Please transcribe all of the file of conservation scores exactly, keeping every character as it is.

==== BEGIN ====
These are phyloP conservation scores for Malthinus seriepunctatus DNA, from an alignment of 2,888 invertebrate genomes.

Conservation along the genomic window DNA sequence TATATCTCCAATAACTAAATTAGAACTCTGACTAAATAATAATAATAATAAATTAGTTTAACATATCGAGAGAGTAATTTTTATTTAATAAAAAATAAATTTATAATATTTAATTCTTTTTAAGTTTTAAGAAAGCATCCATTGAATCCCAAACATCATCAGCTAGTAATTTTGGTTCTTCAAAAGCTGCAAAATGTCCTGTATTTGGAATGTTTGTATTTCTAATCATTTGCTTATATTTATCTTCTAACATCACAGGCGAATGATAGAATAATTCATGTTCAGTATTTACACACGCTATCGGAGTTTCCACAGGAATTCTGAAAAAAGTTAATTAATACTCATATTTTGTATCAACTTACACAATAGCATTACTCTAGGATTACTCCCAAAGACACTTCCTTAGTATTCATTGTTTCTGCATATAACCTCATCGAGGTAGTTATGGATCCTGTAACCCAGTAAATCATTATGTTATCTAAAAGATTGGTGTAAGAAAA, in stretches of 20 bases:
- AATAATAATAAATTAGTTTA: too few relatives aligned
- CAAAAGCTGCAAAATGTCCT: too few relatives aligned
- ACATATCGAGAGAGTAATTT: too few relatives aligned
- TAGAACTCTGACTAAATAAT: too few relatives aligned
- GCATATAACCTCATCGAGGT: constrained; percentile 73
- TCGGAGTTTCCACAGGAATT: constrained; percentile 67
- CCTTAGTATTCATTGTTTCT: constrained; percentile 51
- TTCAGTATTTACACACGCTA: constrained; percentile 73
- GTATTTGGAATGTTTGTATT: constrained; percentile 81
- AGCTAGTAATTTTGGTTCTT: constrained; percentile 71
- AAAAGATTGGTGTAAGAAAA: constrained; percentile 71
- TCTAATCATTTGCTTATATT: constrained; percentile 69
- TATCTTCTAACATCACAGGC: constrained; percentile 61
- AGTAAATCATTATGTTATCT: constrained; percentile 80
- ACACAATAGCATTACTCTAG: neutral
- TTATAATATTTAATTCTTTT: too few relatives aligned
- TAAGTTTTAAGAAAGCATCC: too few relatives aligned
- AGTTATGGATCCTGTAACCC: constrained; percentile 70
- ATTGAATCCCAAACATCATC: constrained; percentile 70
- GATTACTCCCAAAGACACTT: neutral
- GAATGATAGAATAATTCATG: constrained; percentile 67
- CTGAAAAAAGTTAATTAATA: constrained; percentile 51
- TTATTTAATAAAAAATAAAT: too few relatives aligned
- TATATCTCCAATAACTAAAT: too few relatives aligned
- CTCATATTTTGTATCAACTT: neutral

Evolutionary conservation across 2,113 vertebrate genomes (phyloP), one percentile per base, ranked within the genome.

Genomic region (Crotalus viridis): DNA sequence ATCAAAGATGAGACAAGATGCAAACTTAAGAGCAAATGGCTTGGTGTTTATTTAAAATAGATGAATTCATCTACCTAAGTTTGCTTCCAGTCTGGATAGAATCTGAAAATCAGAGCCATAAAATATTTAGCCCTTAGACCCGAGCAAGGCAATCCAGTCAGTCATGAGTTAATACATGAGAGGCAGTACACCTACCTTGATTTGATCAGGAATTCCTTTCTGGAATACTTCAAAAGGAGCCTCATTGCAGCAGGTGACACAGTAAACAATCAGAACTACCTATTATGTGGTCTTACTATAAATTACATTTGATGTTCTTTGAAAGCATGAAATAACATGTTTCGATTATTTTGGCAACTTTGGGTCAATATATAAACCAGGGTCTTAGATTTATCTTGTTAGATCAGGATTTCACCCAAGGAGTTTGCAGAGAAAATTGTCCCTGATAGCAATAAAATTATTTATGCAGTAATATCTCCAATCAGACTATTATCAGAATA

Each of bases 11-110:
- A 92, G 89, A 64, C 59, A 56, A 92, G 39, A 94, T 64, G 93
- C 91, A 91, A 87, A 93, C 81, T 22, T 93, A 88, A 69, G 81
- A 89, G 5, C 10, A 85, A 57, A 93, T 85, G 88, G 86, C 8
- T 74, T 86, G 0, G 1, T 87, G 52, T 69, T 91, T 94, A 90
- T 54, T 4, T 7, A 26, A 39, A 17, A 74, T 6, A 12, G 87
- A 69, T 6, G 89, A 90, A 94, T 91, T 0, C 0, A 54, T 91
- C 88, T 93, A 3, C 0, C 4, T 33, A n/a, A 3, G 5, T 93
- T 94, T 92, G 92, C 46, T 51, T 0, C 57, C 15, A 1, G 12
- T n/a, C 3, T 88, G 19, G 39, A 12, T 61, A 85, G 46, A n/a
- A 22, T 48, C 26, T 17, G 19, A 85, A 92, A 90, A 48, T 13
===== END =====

These are phyloP conservation scores for Malthinus seriepunctatus DNA, from an alignment of 2,888 invertebrate genomes.

Conservation along the genomic window DNA sequence TATATCTCCAATAACTAAATTAGAACTCTGACTAAATAATAATAATAATAAATTAGTTTAACATATCGAGAGAGTAATTTTTATTTAATAAAAAATAAATTTATAATATTTAATTCTTTTTAAGTTTTAAGAAAGCATCCATTGAATCCCAAACATCATCAGCTAGTAATTTTGGTTCTTCAAAAGCTGCAAAATGTCCTGTATTTGGAATGTTTGTATTTCTAATCATTTGCTTATATTTATCTTCTAACATCACAGGCGAATGATAGAATAATTCATGTTCAGTATTTACACACGCTATCGGAGTTTCCACAGGAATTCTGAAAAAAGTTAATTAATACTCATATTTTGTATCAACTTACACAATAGCATTACTCTAGGATTACTCCCAAAGACACTTCCTTAGTATTCATTGTTTCTGCATATAACCTCATCGAGGTAGTTATGGATCCTGTAACCCAGTAAATCATTATGTTATCTAAAAGATTGGTGTAAGAAAA, in stretches of 20 bases:
- AATAATAATAAATTAGTTTA: too few relatives aligned
- CAAAAGCTGCAAAATGTCCT: too few relatives aligned
- ACATATCGAGAGAGTAATTT: too few relatives aligned
- TAGAACTCTGACTAAATAAT: too few relatives aligned
- GCATATAACCTCATCGAGGT: constrained; percentile 73
- TCGGAGTTTCCACAGGAATT: constrained; percentile 67
- CCTTAGTATTCATTGTTTCT: constrained; percentile 51
- TTCAGTATTTACACACGCTA: constrained; percentile 73
- GTATTTGGAATGTTTGTATT: constrained; percentile 81
- AGCTAGTAATTTTGGTTCTT: constrained; percentile 71
- AAAAGATTGGTGTAAGAAAA: constrained; percentile 71
- TCTAATCATTTGCTTATATT: constrained; percentile 69
- TATCTTCTAACATCACAGGC: constrained; percentile 61
- AGTAAATCATTATGTTATCT: constrained; percentile 80
- ACACAATAGCATTACTCTAG: neutral
- TTATAATATTTAATTCTTTT: too few relatives aligned
- TAAGTTTTAAGAAAGCATCC: too few relatives aligned
- AGTTATGGATCCTGTAACCC: constrained; percentile 70
- ATTGAATCCCAAACATCATC: constrained; percentile 70
- GATTACTCCCAAAGACACTT: neutral
- GAATGATAGAATAATTCATG: constrained; percentile 67
- CTGAAAAAAGTTAATTAATA: constrained; percentile 51
- TTATTTAATAAAAAATAAAT: too few relatives aligned
- TATATCTCCAATAACTAAAT: too few relatives aligned
- CTCATATTTTGTATCAACTT: neutral

Evolutionary conservation across 2,113 vertebrate genomes (phyloP), one percentile per base, ranked within the genome.

Genomic region (Crotalus viridis): DNA sequence ATCAAAGATGAGACAAGATGCAAACTTAAGAGCAAATGGCTTGGTGTTTATTTAAAATAGATGAATTCATCTACCTAAGTTTGCTTCCAGTCTGGATAGAATCTGAAAATCAGAGCCATAAAATATTTAGCCCTTAGACCCGAGCAAGGCAATCCAGTCAGTCATGAGTTAATACATGAGAGGCAGTACACCTACCTTGATTTGATCAGGAATTCCTTTCTGGAATACTTCAAAAGGAGCCTCATTGCAGCAGGTGACACAGTAAACAATCAGAACTACCTATTATGTGGTCTTACTATAAATTACATTTGATGTTCTTTGAAAGCATGAAATAACATGTTTCGATTATTTTGGCAACTTTGGGTCAATATATAAACCAGGGTCTTAGATTTATCTTGTTAGATCAGGATTTCACCCAAGGAGTTTGCAGAGAAAATTGTCCCTGATAGCAATAAAATTATTTATGCAGTAATATCTCCAATCAGACTATTATCAGAATA

Each of bases 11-110:
- A 92, G 89, A 64, C 59, A 56, A 92, G 39, A 94, T 64, G 93
- C 91, A 91, A 87, A 93, C 81, T 22, T 93, A 88, A 69, G 81
- A 89, G 5, C 10, A 85, A 57, A 93, T 85, G 88, G 86, C 8
- T 74, T 86, G 0, G 1, T 87, G 52, T 69, T 91, T 94, A 90
- T 54, T 4, T 7, A 26, A 39, A 17, A 74, T 6, A 12, G 87
- A 69, T 6, G 89, A 90, A 94, T 91, T 0, C 0, A 54, T 91
- C 88, T 93, A 3, C 0, C 4, T 33, A n/a, A 3, G 5, T 93
- T 94, T 92, G 92, C 46, T 51, T 0, C 57, C 15, A 1, G 12
- T n/a, C 3, T 88, G 19, G 39, A 12, T 61, A 85, G 46, A n/a
- A 22, T 48, C 26, T 17, G 19, A 85, A 92, A 90, A 48, T 13